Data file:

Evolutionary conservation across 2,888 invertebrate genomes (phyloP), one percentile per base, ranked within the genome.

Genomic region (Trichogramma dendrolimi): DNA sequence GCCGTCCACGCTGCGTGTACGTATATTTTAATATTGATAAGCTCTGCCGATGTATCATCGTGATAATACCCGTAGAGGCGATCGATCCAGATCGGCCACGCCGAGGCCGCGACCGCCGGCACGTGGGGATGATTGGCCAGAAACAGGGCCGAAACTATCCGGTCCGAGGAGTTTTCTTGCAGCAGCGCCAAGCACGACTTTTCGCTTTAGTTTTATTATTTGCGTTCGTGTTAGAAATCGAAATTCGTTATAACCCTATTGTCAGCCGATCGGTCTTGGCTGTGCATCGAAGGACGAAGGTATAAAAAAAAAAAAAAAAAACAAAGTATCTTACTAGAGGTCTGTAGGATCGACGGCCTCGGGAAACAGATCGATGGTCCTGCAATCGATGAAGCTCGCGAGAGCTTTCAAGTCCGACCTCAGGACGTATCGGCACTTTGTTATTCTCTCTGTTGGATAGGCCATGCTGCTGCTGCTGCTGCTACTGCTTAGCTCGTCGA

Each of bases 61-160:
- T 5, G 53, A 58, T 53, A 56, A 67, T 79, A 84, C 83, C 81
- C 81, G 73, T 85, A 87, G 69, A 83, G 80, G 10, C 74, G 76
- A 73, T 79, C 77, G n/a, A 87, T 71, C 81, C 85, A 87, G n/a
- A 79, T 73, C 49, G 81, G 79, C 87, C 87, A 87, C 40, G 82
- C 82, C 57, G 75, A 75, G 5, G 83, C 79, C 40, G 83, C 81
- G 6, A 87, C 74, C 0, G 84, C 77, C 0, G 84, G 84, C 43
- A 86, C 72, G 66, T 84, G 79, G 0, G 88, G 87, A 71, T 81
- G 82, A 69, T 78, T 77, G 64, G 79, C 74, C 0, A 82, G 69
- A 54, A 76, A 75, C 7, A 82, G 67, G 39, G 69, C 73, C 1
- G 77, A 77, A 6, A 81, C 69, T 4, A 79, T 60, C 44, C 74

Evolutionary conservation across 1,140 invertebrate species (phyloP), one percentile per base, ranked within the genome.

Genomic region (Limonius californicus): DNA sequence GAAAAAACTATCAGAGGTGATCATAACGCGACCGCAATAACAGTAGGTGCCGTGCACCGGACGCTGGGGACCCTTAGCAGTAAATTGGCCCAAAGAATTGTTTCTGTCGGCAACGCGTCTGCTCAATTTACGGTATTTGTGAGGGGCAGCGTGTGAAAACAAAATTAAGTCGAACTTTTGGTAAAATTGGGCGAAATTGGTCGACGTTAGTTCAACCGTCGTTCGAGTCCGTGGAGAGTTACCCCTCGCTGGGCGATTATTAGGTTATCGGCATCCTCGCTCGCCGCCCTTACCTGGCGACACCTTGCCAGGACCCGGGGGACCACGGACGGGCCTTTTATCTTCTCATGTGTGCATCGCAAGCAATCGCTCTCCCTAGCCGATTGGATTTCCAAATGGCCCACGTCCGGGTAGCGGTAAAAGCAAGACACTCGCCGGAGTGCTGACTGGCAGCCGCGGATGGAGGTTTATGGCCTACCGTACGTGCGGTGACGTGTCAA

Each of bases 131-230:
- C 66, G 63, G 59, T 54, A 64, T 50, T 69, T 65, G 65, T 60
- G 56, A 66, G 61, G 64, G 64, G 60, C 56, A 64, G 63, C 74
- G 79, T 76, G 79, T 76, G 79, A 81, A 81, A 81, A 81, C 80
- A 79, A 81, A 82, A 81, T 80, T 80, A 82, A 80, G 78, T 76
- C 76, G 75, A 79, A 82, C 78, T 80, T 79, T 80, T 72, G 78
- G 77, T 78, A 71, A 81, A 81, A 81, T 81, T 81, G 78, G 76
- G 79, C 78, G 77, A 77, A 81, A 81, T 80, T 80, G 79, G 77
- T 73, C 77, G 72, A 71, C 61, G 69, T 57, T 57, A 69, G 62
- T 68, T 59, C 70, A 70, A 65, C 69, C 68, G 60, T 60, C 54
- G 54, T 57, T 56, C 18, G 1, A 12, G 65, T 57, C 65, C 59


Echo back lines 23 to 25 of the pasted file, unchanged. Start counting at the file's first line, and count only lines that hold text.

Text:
- G 79, C 78, G 77, A 77, A 81, A 81, T 80, T 80, G 79, G 77
- T 73, C 77, G 72, A 71, C 61, G 69, T 57, T 57, A 69, G 62
- T 68, T 59, C 70, A 70, A 65, C 69, C 68, G 60, T 60, C 54